Academic journal article Canadian Journal of Public Health

Natural Health Product Use in Canada

Academic journal article Canadian Journal of Public Health

Natural Health Product Use in Canada

Article excerpt

ABSTRACT

Objective: To quantify patterns of Natural Health Product (NHP) use in Canada.

Methods: The Food Habits of Canadians surveyed 1,543 Canadian adults using a 24-hour recall to record dietary supplements. Prevalence of use by user profile was examined.

Results: Forty-six percent of women and 33% of men reported taking at least one Natural Health Product with a mean of 2.3 among users. The highest prevalence of supplement use, 57%, occurred among women aged 50-65. Supplement users were older, less likely to smoke and perceived their health as better than non-users. Among supplement users, men had higher rates of use of garlic and vitamin C while women used iron, calcium, B complex, evening primrose oil and glucosamine sulfate.

Discussion: Supplement use by Canadians, at 38% for nutrients and 15% for herbal products, was similar to the rate of uses in the U.S., although differences in the reporting of types of supplements underline aspects of consumer behaviour as well as methodological issues specific to NHPs. Investigation of the use of NHPs in the healthcare setting is important given the widespread use and the potential health care consequences associated with supplement use.

Natural Health Products (NHPs) include "traditional herbal medicines; traditional Chinese, Ayurvedic and Native North American medicine; homeopathic preparations; and vitamin and mineral supplements".1 While U.S. studies consistently report that 40% of adults use some form of vitamin or mineral supplement2-4 and 13% use herbal preparations,5-7 data concerning the prevalence of use in Canada are lacking.

Dietary supplements may be used to enhance dietary quality, prevent disease or as a natural remedy for health problems. The new Dietary Reference Intakes (DRIs) recognize both the role of diet and of supplemental forms of nutrients in health promotion (e.g., synthetic folic acid used prior to and during early pregnancy to prevent neural tube defects (NTDs)).8 Within the context of DRIs promoting synthetic nutrients and a booming herbal supplement market, 9,10 obtaining information on supplement use presents a practical challenge to healthcare professionals.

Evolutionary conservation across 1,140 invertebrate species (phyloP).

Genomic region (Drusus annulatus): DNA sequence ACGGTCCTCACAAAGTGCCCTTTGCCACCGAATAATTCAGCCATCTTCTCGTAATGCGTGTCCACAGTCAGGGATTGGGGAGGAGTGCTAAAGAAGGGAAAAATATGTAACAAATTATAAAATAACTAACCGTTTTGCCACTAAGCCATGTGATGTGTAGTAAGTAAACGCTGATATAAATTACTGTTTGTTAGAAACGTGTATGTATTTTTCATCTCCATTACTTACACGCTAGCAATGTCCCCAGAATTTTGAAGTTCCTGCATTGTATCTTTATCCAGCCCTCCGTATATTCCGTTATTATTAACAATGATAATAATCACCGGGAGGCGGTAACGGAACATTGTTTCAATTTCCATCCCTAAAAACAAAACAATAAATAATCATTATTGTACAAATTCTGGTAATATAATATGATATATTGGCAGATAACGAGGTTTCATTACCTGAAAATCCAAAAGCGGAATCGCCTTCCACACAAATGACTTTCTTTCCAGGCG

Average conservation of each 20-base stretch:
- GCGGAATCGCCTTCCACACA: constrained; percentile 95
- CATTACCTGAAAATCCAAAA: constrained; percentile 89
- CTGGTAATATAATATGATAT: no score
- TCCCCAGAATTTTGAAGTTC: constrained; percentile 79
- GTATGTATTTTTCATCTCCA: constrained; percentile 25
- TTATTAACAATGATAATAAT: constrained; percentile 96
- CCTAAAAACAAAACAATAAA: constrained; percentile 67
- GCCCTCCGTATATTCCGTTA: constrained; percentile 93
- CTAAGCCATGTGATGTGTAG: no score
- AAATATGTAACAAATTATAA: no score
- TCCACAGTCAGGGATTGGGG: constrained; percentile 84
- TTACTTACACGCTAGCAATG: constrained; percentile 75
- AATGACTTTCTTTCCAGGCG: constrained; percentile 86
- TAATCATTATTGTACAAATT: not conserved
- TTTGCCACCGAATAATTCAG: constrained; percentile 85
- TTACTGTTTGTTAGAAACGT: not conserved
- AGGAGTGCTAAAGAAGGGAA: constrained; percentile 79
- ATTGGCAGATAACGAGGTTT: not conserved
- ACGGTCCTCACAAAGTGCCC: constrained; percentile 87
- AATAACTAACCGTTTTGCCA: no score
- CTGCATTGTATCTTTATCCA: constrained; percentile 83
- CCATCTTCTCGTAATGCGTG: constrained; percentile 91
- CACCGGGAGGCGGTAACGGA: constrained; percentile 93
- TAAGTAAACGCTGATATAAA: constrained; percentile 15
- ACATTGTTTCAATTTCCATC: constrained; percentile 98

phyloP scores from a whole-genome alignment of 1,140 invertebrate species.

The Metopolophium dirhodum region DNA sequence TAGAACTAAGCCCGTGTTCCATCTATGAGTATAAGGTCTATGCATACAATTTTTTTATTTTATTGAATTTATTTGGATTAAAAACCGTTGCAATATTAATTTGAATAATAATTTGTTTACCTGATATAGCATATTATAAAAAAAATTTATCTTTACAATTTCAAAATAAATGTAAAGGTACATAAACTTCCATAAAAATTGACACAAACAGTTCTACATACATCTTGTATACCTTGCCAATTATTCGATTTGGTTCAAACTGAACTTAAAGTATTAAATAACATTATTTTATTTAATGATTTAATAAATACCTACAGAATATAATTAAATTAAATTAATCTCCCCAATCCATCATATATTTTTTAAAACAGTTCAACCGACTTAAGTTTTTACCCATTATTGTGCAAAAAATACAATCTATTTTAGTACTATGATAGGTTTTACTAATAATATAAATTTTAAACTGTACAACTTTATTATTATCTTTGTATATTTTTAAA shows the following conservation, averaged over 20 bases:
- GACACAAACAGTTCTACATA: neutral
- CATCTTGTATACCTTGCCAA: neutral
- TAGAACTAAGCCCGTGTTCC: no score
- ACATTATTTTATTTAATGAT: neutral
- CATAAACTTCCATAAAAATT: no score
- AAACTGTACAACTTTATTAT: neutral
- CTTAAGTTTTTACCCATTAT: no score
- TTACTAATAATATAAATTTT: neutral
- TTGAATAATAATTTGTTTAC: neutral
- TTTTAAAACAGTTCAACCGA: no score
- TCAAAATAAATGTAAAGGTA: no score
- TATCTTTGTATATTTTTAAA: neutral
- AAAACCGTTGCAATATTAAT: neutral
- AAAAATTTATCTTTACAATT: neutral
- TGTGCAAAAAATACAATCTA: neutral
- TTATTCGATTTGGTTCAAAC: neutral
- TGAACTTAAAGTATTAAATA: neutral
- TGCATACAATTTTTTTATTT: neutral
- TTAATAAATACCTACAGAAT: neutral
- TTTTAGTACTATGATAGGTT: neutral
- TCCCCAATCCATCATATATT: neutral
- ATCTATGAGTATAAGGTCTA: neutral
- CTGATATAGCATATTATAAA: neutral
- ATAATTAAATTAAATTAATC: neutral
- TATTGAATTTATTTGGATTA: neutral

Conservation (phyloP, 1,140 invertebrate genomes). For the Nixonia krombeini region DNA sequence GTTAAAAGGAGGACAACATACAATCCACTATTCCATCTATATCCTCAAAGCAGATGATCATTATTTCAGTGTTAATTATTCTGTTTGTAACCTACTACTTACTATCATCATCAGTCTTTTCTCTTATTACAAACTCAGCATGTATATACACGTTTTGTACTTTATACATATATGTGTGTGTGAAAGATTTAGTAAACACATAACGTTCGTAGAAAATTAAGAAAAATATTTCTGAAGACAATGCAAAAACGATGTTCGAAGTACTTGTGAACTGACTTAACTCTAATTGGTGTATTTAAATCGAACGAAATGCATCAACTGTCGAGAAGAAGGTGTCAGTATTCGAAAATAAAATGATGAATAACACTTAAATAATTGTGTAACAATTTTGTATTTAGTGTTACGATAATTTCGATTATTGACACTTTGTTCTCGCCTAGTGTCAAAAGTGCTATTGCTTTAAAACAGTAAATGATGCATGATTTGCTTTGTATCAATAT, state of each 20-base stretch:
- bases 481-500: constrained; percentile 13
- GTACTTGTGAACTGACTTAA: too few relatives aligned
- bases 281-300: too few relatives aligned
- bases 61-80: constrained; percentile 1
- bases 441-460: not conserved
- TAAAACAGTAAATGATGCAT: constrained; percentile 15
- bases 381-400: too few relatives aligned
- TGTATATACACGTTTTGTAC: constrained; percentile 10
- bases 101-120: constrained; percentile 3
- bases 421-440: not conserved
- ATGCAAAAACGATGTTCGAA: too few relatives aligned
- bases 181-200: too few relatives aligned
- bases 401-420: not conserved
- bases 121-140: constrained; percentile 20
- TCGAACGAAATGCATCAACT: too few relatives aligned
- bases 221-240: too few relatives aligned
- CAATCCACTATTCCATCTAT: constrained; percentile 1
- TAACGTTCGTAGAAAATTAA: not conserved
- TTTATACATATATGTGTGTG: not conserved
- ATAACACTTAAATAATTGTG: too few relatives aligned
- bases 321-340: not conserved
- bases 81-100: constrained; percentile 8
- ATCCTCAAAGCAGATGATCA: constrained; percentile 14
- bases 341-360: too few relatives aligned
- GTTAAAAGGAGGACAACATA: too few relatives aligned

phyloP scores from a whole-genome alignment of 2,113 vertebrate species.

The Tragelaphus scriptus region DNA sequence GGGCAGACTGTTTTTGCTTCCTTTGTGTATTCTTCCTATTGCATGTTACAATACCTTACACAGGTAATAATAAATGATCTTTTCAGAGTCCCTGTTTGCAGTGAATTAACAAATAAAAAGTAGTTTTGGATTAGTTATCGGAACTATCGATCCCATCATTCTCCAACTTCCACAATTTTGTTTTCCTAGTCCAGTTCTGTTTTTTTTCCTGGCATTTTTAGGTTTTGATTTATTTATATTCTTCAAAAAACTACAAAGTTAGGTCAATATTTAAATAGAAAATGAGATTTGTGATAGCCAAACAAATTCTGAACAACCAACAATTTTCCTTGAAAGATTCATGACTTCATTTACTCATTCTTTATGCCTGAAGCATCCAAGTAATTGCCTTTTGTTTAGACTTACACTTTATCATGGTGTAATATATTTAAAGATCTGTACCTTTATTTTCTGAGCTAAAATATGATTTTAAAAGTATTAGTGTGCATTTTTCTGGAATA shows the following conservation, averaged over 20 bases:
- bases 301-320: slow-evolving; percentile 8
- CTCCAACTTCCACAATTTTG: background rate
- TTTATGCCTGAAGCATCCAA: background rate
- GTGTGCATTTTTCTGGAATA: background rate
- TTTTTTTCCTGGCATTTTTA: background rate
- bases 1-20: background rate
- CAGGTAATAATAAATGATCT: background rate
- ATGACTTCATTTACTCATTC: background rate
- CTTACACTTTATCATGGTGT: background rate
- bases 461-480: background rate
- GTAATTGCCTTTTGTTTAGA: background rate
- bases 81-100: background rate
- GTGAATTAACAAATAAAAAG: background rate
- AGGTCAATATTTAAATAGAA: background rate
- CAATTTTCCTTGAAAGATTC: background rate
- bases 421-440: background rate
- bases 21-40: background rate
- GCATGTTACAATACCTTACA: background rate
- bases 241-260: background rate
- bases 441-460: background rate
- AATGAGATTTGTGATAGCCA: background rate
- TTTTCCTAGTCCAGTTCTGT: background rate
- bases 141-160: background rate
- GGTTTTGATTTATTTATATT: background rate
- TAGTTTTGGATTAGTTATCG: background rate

Currently there is limited government regulation of supplements and few scientific reports on the efficacy and outcomes of NHPs used in Canada. Moreover, consumers lack knowledge concerning appropriate use, with even the most common herbal supplements such as Echinacea being used at inappropriate levels.11 The Natural Health Products Directorate (NHPD) has been mandated to address these issues, yet there is limited background available on current NHP use in Canada. The following report offers the first insight into the usage habits and characteristics of Canadian users.

METHODS

Sample design

The Food Habits of Canadians randomly selected and interviewed 1,543 (572 men, 971 women) Canadian adults aged 18-65. Eighty sample areas, representative of the Canadian population, were randomly selected using a probability of selection based on population size, from each of 5 regions, 4 census divisions, then 2 subdivisions and finally 2 enumeration areas. Using a telephone listing, the adult in the household with the next birthday was invited to participate in the study. Fifteen percent of the population isolated from major population centres and Aboriginal communities were excluded, as were pregnant and lactating women. Low-income individuals and young males had lower response rates. Twenty-four hour recalls were conducted in the home by a dietitianinterviewer, inquiring about the use of any dietary supplements on the recalled day. Full sampling methods and dietary intakes with and without nutritive supplements have been described previously.lz.12,13

Variables

Data were analyzed in mutually exclusive categories of NHP use: non-users (NU), nutritive supplement only users (N), nutritive and herbal supplement users (NH), and herbal supplement only users (H), as well as by specific supplement user types (e. …

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